Home' Trinidad and Tobago Guardian : November 12th 2014 Contents Diet advice is a lot like fashion.
Trends come---wedge sneakers, drop-
crotch pants, those skirts that are short
in the front and long in the back---and
a year or two later they seem hope-
lessly out of date. But the truly stylish
always look smart; you ll never see a
photo of Pharrell Williams wearing
crocs or Victoria Beckham in a meat
It s the same with the lean and fit:
Those who stay slim don t follow diets
or nutrition trends. They follow com-
mon sense eating strategies that keep
them looking fit for life.
TIP #1. Hide your weakness. If you
see it, you ll eat it. If you don t see it,
you ll still eat it---but not so much.
That s what a study at Google s New
York office, dubbed Project M&M
found. Office managers discovered that
placing the chocolate candies in opaque
containers as opposed to glass ones,
and giving healthier snacks like nuts
and figs more prominent shelf space,
curbed M&M intake by 3.1 million calo-
ries in just seven weeks. A similar study
published in the Journal of Marketing
found that people are more likely to
overeat small treats from transparent
packages than from opaque ones. Out
of sight, out of mind, out of mouth.
TIP #2. Use the 1 in 10 rule. For
every ten grammes of carbohydrate list-
ed on the label, look for at least one
gramme of fibre. Why 10:1? That s the
ratio of carbohydrate to fibre in a gen-
uine, unprocessed whole grain. The rec-
ommendation comes from a study pub-
lished in the journal Public Health
Nutrition that evaluated hundreds of
grain products; foods that met the 10:1
ratio have less sugar, sodium, and trans
fats than those that didn t.
TIP #3. Boost flavour to cut calories.
Ever notice how everything inside a
McDonald s---the burgers, the fries, the
shakes---smells exactly the same? That
sameness of scent is actually a tactic
that can inspire you to consume more
calories. A study in the journal Flavour
found that the less distinctive the scent
of a particular food, the more you ll eat
of it. Adding herbs and sodium-free
spice blends is an easy take advantage
of sensory illusion that you re indulging
in something rich---without adding any
fat or calories to your plate. Further-
more, a recent behavioral study that
taught adults to spruce up meals with
herbs instead of salt led to a decrease
in sodium consumption by nearly 1000
mg a day (that s more salt than you ll
find in five bags of Doritos!).
TIP #4. Chill pasta to melt fat. You
can gain less weight from a serving of
pasta simply by putting it in the fridge.
The drop in temperature changes the
nature of the noodles into something
called "resistant starch," meaning your
body has to work harder to digest it.
Cold pasta is closer in structure to nat-
ural resistant starches like lentils, peas,
beans and oatmeal. A study in the jour-
nal Nutrition & Metabolism found that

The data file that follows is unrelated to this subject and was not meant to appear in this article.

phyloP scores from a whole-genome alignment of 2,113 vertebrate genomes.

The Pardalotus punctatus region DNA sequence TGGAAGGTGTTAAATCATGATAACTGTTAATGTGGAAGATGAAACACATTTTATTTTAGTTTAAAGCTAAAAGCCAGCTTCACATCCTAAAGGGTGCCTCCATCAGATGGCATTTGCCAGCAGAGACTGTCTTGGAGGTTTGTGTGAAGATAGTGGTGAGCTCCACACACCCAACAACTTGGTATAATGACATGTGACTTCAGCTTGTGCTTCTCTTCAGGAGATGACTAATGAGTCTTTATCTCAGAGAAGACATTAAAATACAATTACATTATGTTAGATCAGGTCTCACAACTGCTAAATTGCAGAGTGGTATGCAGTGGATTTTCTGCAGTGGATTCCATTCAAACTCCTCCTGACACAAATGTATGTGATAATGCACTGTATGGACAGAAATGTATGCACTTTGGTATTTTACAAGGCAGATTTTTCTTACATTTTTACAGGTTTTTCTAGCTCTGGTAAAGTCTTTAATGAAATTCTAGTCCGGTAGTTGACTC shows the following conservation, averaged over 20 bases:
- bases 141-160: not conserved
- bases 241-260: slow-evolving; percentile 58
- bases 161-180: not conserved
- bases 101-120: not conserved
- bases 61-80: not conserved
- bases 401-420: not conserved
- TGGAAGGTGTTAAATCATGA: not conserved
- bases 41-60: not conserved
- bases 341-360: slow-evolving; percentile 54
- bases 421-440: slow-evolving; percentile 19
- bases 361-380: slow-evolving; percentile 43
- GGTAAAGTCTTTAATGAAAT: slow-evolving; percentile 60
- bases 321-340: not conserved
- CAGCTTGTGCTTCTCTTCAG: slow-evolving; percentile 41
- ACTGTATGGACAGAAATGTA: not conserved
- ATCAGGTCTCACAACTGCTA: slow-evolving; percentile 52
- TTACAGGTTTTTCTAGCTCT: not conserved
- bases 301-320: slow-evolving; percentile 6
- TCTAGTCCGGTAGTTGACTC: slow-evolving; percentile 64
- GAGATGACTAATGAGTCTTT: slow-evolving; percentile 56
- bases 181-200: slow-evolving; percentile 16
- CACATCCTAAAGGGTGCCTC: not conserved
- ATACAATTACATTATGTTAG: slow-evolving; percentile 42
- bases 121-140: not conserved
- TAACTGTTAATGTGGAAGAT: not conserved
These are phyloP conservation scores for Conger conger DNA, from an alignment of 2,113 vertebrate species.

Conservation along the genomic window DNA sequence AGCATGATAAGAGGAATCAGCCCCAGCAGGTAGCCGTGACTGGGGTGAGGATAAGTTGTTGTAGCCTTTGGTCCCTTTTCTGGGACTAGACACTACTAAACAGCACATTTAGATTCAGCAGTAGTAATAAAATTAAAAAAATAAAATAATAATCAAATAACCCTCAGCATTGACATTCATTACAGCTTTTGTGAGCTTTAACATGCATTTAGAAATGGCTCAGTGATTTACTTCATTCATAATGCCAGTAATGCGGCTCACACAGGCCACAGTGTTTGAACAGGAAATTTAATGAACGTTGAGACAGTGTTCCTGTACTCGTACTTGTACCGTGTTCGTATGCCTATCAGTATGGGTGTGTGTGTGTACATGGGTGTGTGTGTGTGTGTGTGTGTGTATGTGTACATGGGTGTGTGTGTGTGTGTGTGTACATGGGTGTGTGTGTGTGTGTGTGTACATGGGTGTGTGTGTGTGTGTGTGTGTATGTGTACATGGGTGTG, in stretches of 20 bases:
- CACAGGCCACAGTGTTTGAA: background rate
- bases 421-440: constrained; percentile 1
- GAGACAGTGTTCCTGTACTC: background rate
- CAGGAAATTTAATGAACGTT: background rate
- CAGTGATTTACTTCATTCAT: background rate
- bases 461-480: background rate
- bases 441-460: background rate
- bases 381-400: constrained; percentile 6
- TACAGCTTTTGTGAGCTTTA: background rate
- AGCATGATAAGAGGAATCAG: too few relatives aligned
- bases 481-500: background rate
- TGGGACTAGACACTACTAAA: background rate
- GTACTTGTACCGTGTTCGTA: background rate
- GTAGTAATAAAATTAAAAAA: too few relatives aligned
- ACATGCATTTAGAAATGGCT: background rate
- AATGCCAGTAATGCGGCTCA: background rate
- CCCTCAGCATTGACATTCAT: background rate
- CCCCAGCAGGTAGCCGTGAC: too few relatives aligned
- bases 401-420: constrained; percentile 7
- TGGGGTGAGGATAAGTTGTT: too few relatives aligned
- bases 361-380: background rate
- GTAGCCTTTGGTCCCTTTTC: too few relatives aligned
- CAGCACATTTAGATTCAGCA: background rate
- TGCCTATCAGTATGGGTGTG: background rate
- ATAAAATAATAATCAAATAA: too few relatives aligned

adding resistant starch to a meal may
also promote fat oxidation. Suffice it
say, colder noodles = hotter you. But
you ve got to eat it cold: Once you heat
the pasta up again, you destroy the
TIP #5. Dim the lights to get lighter.
A study of fast food restaurants pub-
lished in the journal Psychological
Reports found that customers who
dined in a relaxed environment with
dimmed lights and mellow music ate
175 fewer calories per meal than if they
were in a more typical restaurant envi-
ronment. Cutting 175 calories from
dinner every night could save you more
than 18 pounds in a year!
TIP #6. Eat, don t drink, your fruit.
Juicing may be the rage, but like a cer-
tain Mr Simpson, some juice can do
more harm than good---including OJ.
Researchers at the Harvard School of
Public Health found that people who
consumed one or more servings of fruit
juice each day increased their risk of
developing type 2 diabetes by as much
as 21 per cent. Conversely, those who
ate at least two servings each week of
certain whole fruits--- particularly blue-
berries, grapes and apples---reduced
their risk for type 2 diabetes by as
much as 23 per cent.
TIP #7. Eat before you eat. Eating
an appetizer of a broth-based soup or
even an apple can reduce total calorie
intake over the course of the meal by
up to 20 per cent, according to a series
of Volumetrics studies at Penn State.
TIP #8. Choose paper, not plastic.
Researchers suggest that you re less
likely to impulsively buy junk food if
it means parting with a hundred dollar
bill than swiping plastic.
TIP #9. Water down the calories.
You ve been told to drink eight glasses
of water a day, but why bother? Well,
what if staying hydrated could strip
pounds off your body? According to a
study in the Journal of Clinical
Endocrinology and Metabolism, after
drinking approximately 17 ounces of
water (about two tall glasses), partic-
ipants metabolic rates increased by 30
per cent. The researchers estimate that
increasing water intake by 1.5 litres a
day (about 6 cups) would burn an extra
17,400 calories over the course of the
year---a weight loss of approximately
TIP #10. Remind yourself to lose
weight. A recent study published online
in Health Promotion Practice found
that people who received weekly text
reminders of their daily "calorie budg-
et" and motivational emails made
healthier meal and snack choices. A
simple hack to help you slim down:
set up reminders on your smartphone,
so when 6 am rolls around, it s: You
make 1200 calories-a-day look so good!
And at lunchtime: Salad for the six-
body & soul
Guardian www.guardian.co.tt Wednesday, November 12, 2014
The ten best nutrition tips ever
Eat, don't drink, your fruit, for best health effects.
Hide your weakness. If
you see it, you'll eat it. If
you don't see it, you'll
still eat it---but not so
much. Use opaque jars.
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